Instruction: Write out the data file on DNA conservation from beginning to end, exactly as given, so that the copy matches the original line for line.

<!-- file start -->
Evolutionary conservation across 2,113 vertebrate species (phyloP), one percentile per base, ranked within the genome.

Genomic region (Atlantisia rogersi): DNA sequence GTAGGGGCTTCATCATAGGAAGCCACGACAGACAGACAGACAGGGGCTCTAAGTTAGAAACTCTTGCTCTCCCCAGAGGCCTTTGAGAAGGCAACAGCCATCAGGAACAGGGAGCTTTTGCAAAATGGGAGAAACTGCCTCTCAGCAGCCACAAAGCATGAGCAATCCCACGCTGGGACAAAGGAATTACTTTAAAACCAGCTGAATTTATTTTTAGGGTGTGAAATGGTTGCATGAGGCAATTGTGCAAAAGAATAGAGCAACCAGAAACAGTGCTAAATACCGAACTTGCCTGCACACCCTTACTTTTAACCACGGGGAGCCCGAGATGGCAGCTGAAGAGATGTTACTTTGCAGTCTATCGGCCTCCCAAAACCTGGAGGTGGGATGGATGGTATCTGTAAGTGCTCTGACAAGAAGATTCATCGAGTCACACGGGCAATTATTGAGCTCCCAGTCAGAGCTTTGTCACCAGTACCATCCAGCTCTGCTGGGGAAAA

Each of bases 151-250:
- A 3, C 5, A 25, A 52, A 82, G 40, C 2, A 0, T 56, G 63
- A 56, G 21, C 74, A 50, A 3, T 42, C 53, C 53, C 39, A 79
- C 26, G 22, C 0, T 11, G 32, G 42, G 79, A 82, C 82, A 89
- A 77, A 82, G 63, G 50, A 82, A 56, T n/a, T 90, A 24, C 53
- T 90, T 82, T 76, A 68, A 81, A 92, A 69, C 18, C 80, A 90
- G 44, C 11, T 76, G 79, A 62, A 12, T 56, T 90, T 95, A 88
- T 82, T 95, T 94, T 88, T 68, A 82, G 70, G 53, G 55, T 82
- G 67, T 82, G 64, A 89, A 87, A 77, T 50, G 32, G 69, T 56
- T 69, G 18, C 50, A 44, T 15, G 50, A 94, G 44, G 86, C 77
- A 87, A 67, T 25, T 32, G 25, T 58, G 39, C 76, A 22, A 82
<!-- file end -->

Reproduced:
Evolutionary conservation across 2,113 vertebrate species (phyloP), one percentile per base, ranked within the genome.

Genomic region (Atlantisia rogersi): DNA sequence GTAGGGGCTTCATCATAGGAAGCCACGACAGACAGACAGACAGGGGCTCTAAGTTAGAAACTCTTGCTCTCCCCAGAGGCCTTTGAGAAGGCAACAGCCATCAGGAACAGGGAGCTTTTGCAAAATGGGAGAAACTGCCTCTCAGCAGCCACAAAGCATGAGCAATCCCACGCTGGGACAAAGGAATTACTTTAAAACCAGCTGAATTTATTTTTAGGGTGTGAAATGGTTGCATGAGGCAATTGTGCAAAAGAATAGAGCAACCAGAAACAGTGCTAAATACCGAACTTGCCTGCACACCCTTACTTTTAACCACGGGGAGCCCGAGATGGCAGCTGAAGAGATGTTACTTTGCAGTCTATCGGCCTCCCAAAACCTGGAGGTGGGATGGATGGTATCTGTAAGTGCTCTGACAAGAAGATTCATCGAGTCACACGGGCAATTATTGAGCTCCCAGTCAGAGCTTTGTCACCAGTACCATCCAGCTCTGCTGGGGAAAA

Each of bases 151-250:
- A 3, C 5, A 25, A 52, A 82, G 40, C 2, A 0, T 56, G 63
- A 56, G 21, C 74, A 50, A 3, T 42, C 53, C 53, C 39, A 79
- C 26, G 22, C 0, T 11, G 32, G 42, G 79, A 82, C 82, A 89
- A 77, A 82, G 63, G 50, A 82, A 56, T n/a, T 90, A 24, C 53
- T 90, T 82, T 76, A 68, A 81, A 92, A 69, C 18, C 80, A 90
- G 44, C 11, T 76, G 79, A 62, A 12, T 56, T 90, T 95, A 88
- T 82, T 95, T 94, T 88, T 68, A 82, G 70, G 53, G 55, T 82
- G 67, T 82, G 64, A 89, A 87, A 77, T 50, G 32, G 69, T 56
- T 69, G 18, C 50, A 44, T 15, G 50, A 94, G 44, G 86, C 77
- A 87, A 67, T 25, T 32, G 25, T 58, G 39, C 76, A 22, A 82